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Hoffmann, R. A wiki for the life sciences where authorship matters. Nature Genetics (2008)

Tumor promoter 12-O-tetradecanoylphorbol-13-acetate and sn-1,2-dioctanoylglycerol increase the phosphorylation of protein kinase C in cells.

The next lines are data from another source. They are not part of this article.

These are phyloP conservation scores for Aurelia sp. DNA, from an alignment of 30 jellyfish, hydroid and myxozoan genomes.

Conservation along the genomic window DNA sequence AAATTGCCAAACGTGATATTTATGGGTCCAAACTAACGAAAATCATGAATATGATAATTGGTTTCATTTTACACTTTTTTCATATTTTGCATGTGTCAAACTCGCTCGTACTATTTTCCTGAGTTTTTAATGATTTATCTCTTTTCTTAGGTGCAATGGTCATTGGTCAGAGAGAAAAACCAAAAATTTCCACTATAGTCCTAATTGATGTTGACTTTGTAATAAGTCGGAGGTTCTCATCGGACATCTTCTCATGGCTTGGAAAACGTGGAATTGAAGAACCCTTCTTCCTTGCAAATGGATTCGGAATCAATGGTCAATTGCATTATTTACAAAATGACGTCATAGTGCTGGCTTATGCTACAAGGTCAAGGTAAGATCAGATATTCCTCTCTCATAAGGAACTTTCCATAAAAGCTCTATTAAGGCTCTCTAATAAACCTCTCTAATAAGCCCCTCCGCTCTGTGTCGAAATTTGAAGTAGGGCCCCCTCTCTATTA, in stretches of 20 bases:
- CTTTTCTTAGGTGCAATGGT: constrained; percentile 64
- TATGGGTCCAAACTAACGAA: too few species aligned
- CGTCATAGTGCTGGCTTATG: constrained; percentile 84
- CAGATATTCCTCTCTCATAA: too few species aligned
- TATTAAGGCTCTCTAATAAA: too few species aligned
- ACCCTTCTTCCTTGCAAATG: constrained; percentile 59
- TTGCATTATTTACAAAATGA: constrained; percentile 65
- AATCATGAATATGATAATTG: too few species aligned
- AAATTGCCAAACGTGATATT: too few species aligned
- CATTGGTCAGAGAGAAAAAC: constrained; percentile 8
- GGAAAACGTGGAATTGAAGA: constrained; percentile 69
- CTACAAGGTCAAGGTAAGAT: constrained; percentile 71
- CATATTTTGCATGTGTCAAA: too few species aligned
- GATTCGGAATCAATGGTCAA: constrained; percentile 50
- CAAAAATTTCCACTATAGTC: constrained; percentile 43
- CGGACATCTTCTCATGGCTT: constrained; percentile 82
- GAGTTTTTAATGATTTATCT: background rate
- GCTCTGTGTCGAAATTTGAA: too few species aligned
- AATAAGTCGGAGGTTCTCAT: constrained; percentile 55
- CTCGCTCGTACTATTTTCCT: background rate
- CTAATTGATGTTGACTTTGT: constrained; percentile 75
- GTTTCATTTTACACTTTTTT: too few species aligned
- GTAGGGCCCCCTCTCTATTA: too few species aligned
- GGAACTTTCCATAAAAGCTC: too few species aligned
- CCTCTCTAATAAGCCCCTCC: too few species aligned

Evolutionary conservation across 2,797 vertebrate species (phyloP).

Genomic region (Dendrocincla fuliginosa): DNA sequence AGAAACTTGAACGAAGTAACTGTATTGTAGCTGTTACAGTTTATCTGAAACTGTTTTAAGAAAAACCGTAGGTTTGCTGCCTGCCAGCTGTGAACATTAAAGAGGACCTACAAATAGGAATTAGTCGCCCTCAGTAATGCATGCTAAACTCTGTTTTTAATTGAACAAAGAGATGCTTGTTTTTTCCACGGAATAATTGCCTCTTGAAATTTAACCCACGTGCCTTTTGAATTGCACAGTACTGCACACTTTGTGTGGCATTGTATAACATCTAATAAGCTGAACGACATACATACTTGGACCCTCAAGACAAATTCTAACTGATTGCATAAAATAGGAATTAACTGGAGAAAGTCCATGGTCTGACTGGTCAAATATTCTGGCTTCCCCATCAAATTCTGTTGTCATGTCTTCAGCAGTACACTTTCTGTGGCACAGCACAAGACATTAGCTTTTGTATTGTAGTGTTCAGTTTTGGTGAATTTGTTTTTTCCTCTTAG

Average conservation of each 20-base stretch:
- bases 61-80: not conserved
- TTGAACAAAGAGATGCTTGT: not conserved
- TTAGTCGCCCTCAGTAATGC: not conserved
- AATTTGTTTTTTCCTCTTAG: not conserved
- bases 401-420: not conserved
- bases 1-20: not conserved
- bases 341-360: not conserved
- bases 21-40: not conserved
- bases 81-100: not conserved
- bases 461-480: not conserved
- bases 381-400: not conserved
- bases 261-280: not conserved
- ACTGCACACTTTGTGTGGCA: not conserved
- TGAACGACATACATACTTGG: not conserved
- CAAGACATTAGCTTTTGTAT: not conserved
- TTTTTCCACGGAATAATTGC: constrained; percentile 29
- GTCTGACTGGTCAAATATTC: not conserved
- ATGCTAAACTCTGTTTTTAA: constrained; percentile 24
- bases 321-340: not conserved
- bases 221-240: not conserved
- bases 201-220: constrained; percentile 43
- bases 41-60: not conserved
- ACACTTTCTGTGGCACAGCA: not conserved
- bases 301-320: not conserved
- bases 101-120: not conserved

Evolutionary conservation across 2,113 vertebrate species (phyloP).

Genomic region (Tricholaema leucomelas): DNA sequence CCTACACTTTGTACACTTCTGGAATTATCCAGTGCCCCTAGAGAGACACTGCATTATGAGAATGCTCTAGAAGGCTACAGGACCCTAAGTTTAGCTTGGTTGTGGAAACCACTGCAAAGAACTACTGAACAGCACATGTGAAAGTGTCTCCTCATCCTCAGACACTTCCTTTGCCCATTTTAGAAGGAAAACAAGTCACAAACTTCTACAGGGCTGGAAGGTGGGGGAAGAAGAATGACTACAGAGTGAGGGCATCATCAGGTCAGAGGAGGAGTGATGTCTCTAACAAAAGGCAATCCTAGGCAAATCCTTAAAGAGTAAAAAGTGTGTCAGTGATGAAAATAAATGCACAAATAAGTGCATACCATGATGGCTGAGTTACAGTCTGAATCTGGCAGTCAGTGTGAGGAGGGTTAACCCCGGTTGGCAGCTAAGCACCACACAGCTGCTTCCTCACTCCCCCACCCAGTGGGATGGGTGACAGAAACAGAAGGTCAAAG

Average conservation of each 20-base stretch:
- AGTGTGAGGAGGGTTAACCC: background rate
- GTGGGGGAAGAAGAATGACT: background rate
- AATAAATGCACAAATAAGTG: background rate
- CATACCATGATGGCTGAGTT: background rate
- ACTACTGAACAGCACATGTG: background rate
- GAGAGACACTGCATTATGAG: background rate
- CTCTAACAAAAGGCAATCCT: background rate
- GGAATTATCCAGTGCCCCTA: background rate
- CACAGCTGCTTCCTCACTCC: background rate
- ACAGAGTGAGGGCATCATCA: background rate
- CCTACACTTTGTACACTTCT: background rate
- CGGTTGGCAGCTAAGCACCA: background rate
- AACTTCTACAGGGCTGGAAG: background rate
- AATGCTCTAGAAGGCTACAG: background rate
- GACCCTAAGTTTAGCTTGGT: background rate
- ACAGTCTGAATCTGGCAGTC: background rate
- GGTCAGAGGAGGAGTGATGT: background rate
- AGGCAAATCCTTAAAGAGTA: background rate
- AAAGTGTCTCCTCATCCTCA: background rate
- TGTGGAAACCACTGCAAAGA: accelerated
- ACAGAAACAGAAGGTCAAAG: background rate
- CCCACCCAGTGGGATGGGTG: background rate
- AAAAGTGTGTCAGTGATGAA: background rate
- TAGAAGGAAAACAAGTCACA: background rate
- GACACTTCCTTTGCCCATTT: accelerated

Phosphorylation of protein kinase C ( PKC) may be an important mode of regulation of this enzyme that plays a key role in mouse skin tumor promotion and in mammalian cell signal transduction. To investigate this possibility, PKC was specifically immunoprecipitated from Abelson murine leukemia virus-transformed normal rat kidney cells that had been metabolically labeled with [32P]orthophosphoric acid. The Mr 80,000 phosphoprotein that was specifically immunoprecipitated from Abelson murine leukemia virus-transformed normal rat kidney cells was found to be identical with purified rat brain PKC that had undergone cell-free autophosphorylation. This is based on comparisons of peptides generated by partial proteolysis with Staphylococcus aureus V8 protease by one-dimensional polyacrylamide-sodium dodecyl sulfate gel electrophoresis and of tryptic peptides by reversed-phase high-pressure liquid chromatography. These data are consistent with phosphorylation of PKC in cells having occurred via autophosphorylation. The autophosphorylation of PKC was stimulated by treatment of C3H 10T1/2 cells with the tumor promoter 12-O-tetradecanoylphorbol-13-acetate or sn-1,2-dioctanoylglycerol. Exposure of cells to 100 nM 12-O-tetradecanoylphorbol-13-acetate for 15 min increased the phosphorylation of PKC by 5-fold in the particulate fraction, while treatment with 100 microM dioctanoylglycerol enhanced phosphorylation of PKC only by 2-fold. Phosphorylation of PKC in response to activation may have significance for altering the sensitivity of PKC to proteolytic down-regulation and/or to subsequent activation.[1]


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